DIAGRAM MINOR 9, MINOR 11 and MINOR 13 CHORDS IN FIVE SHAPES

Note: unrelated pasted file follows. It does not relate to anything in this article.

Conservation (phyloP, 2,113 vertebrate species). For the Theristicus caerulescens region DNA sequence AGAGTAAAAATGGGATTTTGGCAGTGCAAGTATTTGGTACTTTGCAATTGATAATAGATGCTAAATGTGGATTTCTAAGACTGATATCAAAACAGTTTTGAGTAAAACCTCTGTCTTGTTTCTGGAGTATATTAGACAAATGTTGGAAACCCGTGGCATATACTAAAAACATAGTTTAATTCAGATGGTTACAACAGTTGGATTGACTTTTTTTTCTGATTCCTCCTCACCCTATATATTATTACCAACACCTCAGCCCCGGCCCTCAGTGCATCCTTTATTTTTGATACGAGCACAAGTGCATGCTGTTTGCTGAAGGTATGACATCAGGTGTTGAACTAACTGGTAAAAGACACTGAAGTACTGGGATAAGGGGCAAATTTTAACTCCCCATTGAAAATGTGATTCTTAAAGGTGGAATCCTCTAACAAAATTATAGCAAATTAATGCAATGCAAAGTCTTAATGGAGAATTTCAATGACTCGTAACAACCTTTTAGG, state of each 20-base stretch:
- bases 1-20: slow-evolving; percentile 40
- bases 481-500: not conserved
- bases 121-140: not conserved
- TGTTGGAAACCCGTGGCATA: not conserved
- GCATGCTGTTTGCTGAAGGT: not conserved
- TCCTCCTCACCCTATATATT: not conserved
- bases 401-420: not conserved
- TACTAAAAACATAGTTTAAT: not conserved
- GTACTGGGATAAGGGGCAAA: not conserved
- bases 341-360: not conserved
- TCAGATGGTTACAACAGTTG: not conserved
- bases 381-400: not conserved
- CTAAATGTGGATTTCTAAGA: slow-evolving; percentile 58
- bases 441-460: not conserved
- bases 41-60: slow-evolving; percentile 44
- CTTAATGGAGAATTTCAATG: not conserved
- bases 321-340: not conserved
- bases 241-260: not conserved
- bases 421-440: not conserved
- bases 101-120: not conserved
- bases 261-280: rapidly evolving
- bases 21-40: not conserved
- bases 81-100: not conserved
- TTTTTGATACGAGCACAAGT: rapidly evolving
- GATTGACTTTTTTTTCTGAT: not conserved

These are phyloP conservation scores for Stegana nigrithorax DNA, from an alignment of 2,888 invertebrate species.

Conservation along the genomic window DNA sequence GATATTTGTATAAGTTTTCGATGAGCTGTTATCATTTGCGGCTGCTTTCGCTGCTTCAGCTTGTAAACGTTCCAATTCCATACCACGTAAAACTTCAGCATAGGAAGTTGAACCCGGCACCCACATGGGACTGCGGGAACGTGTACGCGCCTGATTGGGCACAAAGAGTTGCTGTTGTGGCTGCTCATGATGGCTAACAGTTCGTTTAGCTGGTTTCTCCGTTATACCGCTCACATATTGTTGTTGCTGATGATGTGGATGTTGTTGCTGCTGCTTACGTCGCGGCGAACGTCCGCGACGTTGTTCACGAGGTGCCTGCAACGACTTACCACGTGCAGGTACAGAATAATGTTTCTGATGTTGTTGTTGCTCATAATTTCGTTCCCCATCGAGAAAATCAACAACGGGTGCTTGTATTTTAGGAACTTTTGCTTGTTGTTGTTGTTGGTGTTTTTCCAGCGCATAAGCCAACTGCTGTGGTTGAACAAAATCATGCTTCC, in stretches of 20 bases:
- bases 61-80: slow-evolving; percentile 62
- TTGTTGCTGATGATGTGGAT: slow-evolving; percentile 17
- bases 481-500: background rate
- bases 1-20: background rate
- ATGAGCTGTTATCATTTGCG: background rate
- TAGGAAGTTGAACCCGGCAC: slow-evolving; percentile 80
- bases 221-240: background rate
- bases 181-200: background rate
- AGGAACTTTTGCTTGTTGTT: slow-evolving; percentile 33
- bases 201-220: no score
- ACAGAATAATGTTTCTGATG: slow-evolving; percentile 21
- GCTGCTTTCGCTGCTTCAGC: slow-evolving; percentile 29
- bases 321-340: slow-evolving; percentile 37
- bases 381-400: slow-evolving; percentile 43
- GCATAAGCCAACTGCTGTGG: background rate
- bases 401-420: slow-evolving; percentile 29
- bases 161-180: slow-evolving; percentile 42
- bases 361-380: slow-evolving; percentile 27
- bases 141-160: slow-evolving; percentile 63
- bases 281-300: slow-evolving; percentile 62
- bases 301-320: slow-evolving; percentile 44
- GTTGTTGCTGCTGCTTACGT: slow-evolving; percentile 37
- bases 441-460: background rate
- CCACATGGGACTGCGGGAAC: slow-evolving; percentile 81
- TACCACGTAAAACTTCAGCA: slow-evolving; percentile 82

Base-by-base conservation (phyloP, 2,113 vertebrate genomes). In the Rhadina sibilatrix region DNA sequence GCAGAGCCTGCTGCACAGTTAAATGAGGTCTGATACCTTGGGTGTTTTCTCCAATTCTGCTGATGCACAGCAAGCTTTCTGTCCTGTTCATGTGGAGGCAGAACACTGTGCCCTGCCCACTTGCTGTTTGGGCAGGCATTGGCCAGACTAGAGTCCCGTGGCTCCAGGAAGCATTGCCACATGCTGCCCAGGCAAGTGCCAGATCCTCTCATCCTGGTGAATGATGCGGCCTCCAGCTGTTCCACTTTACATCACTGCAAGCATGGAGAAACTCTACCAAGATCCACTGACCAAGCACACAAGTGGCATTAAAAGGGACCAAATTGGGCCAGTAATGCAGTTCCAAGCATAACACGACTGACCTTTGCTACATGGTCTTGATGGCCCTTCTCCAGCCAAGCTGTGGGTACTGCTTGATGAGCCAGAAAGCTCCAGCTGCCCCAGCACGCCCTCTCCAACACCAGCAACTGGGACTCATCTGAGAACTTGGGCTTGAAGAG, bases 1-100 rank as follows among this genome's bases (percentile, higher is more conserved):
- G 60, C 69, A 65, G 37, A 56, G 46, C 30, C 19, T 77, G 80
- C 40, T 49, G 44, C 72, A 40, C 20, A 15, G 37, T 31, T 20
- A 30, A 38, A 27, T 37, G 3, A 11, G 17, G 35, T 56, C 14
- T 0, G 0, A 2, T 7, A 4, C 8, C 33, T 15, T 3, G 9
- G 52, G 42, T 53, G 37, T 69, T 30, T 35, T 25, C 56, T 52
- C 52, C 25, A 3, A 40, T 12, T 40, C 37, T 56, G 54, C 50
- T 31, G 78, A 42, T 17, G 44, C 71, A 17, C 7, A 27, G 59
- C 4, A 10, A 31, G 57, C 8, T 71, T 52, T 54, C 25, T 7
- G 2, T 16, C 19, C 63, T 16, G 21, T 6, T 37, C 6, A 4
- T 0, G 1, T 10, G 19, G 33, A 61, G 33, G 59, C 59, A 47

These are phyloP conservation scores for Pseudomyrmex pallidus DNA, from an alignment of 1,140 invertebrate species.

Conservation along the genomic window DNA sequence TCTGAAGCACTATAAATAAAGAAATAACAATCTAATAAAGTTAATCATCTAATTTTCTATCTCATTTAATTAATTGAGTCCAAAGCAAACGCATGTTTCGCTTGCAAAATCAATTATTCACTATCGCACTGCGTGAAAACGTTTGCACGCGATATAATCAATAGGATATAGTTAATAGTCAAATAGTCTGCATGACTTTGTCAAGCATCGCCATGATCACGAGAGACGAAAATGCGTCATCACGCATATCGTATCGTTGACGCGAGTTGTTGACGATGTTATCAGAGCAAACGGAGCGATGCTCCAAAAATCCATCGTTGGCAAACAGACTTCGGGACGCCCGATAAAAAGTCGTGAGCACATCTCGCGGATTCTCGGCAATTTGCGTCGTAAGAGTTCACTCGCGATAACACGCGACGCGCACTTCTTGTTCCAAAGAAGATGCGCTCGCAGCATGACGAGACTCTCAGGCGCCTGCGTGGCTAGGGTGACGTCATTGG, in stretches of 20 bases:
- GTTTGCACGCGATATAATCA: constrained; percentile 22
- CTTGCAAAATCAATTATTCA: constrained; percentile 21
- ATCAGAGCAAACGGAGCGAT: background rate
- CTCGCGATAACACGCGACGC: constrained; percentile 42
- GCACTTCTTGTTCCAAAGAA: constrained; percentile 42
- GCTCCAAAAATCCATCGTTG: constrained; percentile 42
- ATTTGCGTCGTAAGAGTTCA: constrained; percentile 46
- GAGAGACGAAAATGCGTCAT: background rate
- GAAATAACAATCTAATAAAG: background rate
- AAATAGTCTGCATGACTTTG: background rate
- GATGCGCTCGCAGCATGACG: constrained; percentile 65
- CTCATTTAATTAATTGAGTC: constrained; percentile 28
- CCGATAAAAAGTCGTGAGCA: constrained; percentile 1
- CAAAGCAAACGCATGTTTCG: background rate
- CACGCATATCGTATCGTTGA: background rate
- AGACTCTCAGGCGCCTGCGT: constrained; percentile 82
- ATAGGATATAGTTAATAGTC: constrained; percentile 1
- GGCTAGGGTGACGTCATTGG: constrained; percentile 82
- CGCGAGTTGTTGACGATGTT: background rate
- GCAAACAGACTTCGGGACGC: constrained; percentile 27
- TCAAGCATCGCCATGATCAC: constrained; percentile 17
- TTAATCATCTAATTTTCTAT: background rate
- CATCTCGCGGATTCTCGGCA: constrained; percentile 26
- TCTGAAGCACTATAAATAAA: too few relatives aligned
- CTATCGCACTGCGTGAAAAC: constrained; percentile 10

As you play each chord, call out the intervals, from the lowest to highest note. As we saw last month, certain intervals may be omitted to arrive at a practical voicing. The m9 chords for example, may or may not include the 5th, as this only serves to support the root. The m11 chords may be voiced without the 5th and 9th, while the m13th may omit the 5th, 9th or 11th. The most important intervals in our three minor chords are the root (although this is often omitted or allocated to other b3rd instruments such as bass); the (which determines that the chord is minor); the b7th (which means any colour tone is then considered an extension); and the highest note of the extended chord. On each diagram, the roots are indicated in black (where applicable), with the intervals that make up the voicing displayed within the notes.